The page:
Our days may come to seventy years,
or eighty, if our strength endures;
yet the best of them are but trouble and sorrow,
for they quickly pass, and we fly away.
If only we knew the power of your anger!
Your wrath is as great as the fear that is your due.
Teach us to number our days,
that we may gain a heart of wisdom.
- Psalm 90:10-12
“Growing old has been the greatest surprise of my life. The young live for the here and now. Thinking ahead seems to be in the form of dreams that promise fairy-tale endings. Though I am nearing ninety-three, it doesn’t seem so long ago that I was one of those dreamers, ﬁlled with great expectation, planning a life that would satisfy my every desire. Since there were few things in life that I loved more than baseball, as a young man I dedicated myself to the sport and hoped that my passion for the game would lead me straight to the major leagues. My goal was simple: stand at home plate, with bat in hand, immersed in an important game. I often pictured myself hitting a big-league grand slam into the stadium seats and hearing the crowd roar with thunder as I ran the bases—nearing home.
“I never would have guessed what lay in store. After giving my heart to the Lord Jesus Christ—repenting of my sin and putting my entire life into His hands—I laid down my dreams, along with my bat, and fully embraced God’s plan by faith, trusting that He would lead me all the way. He did, He is, and He will.
“As I look back, I see how God’s hand guided me. I sense His Spirit with me today, and most comforting is the knowledge that He will not forsake me during this last stretch as I am nearing home. If that doesn’t give me a sense of hope, nothing else will.”
- Billy Graham, Nearing Home
At the beginning of the book, Billy Graham quotes Vance Havner.
“Remember that as a faithful child of God you await promotion.”
- Vance Havner
I am not as advanced in years as Billy Graham was when he wrote this book, as he approached his 93rd birthday. He was nearly 100 when he passed away. But I can echo the concept of the “surprise.”
I fought being called middle aged until people never referred to me as being middle aged. I did not think about it until one day, someone a lot younger was doing the math. They doubled their age and said that they had plans to stick around longer than that and please do not call them middle age. At that moment, I doubled my age and said softly, “Yikes!” I started wondering where middle aged had gone.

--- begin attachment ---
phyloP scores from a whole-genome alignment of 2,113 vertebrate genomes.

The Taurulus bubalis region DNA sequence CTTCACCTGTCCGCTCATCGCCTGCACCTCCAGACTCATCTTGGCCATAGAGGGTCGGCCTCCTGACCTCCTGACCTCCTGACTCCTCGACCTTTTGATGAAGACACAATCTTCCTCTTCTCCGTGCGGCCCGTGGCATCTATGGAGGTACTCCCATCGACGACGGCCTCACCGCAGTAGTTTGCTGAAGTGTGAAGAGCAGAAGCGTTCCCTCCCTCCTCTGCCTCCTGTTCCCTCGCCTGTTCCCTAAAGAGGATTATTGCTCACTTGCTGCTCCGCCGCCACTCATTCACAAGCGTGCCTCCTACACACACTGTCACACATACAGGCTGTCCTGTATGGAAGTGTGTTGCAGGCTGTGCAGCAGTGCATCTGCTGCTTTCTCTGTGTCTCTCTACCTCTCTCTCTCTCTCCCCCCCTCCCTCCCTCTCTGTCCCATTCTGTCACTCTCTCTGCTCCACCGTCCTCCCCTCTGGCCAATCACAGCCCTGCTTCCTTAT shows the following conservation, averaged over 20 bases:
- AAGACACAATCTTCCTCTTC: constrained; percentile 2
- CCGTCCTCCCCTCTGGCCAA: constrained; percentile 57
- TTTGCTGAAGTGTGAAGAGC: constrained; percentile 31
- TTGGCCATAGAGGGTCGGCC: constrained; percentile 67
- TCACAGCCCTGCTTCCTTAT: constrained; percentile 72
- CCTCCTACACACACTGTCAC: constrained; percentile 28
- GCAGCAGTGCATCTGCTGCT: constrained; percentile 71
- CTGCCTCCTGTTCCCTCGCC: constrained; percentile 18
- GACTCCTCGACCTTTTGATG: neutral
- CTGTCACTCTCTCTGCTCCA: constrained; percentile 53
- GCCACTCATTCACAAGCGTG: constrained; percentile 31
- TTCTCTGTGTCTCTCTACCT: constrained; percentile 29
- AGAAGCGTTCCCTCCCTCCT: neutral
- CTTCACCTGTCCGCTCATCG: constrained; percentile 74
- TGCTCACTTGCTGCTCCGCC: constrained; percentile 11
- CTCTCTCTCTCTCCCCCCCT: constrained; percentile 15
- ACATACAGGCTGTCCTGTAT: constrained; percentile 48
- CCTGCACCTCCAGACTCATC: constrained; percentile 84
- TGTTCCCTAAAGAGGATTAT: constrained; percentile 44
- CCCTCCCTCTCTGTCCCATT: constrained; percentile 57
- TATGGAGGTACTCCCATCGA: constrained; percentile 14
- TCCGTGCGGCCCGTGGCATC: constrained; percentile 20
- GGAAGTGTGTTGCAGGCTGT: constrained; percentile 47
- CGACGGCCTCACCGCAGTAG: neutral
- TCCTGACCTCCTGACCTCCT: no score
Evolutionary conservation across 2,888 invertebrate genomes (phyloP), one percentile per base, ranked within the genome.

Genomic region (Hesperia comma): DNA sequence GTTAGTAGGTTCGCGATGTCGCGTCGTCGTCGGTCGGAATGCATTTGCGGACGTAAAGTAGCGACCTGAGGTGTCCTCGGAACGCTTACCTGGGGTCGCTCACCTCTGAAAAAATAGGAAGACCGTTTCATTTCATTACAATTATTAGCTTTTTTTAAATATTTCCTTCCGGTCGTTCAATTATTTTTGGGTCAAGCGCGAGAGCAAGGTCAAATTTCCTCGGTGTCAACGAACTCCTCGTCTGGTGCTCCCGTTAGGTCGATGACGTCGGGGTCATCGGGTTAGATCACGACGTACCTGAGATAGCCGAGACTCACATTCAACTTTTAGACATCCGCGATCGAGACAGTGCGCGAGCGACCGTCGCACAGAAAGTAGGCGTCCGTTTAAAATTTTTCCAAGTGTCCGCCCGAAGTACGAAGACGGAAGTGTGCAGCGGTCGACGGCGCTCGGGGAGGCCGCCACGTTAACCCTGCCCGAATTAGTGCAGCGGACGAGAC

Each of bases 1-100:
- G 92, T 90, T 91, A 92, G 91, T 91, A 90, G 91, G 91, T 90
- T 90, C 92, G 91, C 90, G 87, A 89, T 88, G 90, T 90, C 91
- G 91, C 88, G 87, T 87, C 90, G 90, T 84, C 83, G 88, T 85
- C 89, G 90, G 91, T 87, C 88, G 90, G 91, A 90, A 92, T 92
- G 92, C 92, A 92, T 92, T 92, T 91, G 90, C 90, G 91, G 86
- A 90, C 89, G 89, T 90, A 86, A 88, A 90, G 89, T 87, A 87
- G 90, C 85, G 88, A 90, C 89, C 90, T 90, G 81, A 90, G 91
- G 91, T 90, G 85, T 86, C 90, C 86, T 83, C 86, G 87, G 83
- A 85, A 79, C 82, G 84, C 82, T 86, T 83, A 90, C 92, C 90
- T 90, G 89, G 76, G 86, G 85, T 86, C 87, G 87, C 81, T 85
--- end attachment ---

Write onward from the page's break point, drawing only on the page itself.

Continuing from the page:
I then realized why no one was calling me ‘middle aged’ anymore. I had passed it by, and I had never noticed. I can echo Billy Graham’s words, “It was a surprise.”
I wanted to play football, not really liking baseball that much – I could not hit the ball. I wanted to be a running back or wide receiver, which in those days was running back. We played the T formation. We had one play in the playbook for the Wing-T, but with two tight ends. The play was a reverse with me blocking the linebacker to the left of the formation and the other running back running from off the far end past the quarterback and, if I blocked well, he could make a few yards of progress. I never got the ball except on punt returns, which I was good at, or on dives up the middle. The dives up the middle led to someone three-times my size hitting me in the face (no face masks on old leather helmets) and I would fumble the ball – thus rarely trusted in the open where I might have a chance. Okay, I would usually get knocked out and thus drop the ball. The umpire and referee never saw what hit me, a mystery to them, but one of the times that I broke my nose to prove it happened.
The next year, we moved to Tupelo, Mississippi, and I was the new kid in town, which meant, I stayed on the bench, never being assigned to any position, mostly practicing on defense as the free safety. The following year, I did not try out. That dream had become a nightmare. I began kicked field goals over a swing set at home and then advanced to kicking them over the house from 60-70 yards away, but that was before “place kicker” was a position at the high school level – according to my Dad. To him, if you did not play every down, you were not allowed to kick the ball.
In my old age with very interesting new pains on occasion, I wonder what had been set in motion 50-60 years ago that was just now starting to hurt.
I shifted my dream to something involving science and stuck with that, but I always thought God was calling me for something. I studied science. I wrote crazy, nonsensical stories, starting about ten-years old. And I muddled through life. Only in retirement did the joy of writing return with a purpose in mind and God directed me to where I could be used.
I pray that I can make a difference in people’s lives. I am not “nearing home” as Billy Graham wrote in his book, but then again, I have no guarantee that tomorrow will be my last day. I am not old enough to say what my mother’s father once told me. “I have lived past my life’s expectancy, so it could be any day now.” That was his joke for “I have cancer and my days are numbered.”
But I doubt if Moses (yes, Psalm 90 is a psalm of Moses) meant that we number our days in such a fashion. He meant that we use the numbered days that we have in glorifying God. I may not do as well as Billy Graham did, but I want my days to count for something that advances God’s kingdom in maybe a little way.
Soli Deo Gloria. Only to God be the Glory.